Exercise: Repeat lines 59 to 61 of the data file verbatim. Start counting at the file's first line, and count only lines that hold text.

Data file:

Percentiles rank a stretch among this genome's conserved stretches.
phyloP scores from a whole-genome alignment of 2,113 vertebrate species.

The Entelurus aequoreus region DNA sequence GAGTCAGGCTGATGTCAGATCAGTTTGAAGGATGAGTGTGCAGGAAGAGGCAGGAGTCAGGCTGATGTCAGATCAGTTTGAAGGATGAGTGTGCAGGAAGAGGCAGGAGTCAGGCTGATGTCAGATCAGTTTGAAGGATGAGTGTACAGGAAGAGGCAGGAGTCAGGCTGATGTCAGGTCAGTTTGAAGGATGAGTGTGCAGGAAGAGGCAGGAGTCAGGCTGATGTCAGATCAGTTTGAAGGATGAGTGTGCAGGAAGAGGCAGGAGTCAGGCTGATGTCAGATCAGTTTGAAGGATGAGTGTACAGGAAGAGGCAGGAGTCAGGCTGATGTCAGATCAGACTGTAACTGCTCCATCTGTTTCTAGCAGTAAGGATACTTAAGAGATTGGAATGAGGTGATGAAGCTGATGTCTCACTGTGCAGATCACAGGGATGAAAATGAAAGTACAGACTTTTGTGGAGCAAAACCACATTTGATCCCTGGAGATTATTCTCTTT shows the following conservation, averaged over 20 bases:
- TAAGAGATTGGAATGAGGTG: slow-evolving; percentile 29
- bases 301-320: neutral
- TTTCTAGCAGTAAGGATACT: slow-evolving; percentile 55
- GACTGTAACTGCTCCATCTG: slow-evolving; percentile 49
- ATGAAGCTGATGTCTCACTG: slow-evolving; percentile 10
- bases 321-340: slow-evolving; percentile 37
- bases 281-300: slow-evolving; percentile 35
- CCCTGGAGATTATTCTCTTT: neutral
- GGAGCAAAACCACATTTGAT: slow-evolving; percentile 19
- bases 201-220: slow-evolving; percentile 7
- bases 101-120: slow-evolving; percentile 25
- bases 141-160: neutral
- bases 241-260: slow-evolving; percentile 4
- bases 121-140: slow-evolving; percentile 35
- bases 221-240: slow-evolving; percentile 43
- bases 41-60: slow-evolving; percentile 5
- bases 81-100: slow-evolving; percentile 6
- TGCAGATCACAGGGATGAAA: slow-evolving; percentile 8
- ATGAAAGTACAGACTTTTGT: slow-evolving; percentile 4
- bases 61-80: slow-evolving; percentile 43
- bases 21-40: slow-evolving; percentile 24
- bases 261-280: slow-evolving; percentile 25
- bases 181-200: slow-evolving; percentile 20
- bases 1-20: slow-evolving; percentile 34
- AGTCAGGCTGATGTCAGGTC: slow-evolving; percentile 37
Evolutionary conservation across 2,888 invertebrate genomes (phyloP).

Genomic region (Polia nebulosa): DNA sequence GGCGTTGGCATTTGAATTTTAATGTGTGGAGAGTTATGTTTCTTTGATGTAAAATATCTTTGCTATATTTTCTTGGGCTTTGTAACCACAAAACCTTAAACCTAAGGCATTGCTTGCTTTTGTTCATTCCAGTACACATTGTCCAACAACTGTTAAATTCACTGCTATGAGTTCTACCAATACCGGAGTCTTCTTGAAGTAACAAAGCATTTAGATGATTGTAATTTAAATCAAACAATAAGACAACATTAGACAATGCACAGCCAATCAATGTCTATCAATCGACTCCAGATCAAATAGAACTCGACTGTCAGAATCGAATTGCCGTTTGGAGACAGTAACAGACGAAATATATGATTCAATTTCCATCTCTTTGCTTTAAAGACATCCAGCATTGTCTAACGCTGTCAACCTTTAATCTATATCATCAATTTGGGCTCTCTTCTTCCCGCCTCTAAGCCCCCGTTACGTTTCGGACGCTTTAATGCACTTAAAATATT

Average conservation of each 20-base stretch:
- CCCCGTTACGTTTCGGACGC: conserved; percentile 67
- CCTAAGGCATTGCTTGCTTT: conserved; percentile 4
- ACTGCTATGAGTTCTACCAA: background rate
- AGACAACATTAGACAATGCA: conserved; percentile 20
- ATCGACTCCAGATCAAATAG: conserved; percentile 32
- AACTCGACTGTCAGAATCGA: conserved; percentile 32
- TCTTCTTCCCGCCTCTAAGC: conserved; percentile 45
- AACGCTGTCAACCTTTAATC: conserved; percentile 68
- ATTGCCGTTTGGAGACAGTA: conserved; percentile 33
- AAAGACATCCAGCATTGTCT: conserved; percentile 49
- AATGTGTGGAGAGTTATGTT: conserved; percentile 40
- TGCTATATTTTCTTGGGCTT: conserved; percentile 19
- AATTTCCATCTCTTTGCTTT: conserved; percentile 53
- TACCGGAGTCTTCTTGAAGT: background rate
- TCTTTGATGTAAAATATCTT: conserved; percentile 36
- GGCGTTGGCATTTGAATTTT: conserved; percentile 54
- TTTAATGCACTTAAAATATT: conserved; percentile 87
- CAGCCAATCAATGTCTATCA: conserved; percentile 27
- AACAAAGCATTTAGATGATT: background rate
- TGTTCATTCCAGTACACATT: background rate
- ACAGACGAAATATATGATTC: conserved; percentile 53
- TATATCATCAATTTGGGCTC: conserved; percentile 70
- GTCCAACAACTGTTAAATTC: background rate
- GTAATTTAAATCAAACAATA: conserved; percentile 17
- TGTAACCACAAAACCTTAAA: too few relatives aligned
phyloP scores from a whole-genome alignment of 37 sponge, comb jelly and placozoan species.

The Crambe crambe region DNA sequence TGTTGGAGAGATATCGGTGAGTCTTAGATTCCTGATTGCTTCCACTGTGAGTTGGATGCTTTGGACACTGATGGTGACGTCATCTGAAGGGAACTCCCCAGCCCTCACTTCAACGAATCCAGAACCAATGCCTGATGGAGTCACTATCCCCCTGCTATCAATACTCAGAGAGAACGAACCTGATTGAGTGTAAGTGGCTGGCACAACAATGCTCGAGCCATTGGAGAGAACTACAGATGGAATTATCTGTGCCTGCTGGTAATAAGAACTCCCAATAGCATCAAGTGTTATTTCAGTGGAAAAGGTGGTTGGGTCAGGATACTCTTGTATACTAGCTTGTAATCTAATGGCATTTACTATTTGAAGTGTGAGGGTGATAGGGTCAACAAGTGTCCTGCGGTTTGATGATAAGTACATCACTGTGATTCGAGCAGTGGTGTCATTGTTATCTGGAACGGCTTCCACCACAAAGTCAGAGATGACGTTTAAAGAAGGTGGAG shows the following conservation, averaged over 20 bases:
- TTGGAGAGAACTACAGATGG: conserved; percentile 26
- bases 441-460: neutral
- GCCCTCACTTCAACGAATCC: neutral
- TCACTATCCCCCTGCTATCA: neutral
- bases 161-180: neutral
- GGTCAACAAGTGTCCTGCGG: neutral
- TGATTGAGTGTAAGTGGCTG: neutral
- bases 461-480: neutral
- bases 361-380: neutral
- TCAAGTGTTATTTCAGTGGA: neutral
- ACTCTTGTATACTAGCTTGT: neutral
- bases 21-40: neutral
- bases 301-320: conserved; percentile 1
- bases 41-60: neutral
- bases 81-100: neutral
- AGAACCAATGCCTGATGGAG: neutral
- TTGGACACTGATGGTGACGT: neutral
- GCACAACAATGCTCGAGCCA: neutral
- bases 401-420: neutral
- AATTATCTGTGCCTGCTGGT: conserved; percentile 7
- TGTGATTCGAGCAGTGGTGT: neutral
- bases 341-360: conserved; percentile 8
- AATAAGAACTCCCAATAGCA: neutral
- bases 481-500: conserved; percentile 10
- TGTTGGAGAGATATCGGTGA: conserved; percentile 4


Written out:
- TTGGAGAGAACTACAGATGG: conserved; percentile 26
- bases 441-460: neutral
- GCCCTCACTTCAACGAATCC: neutral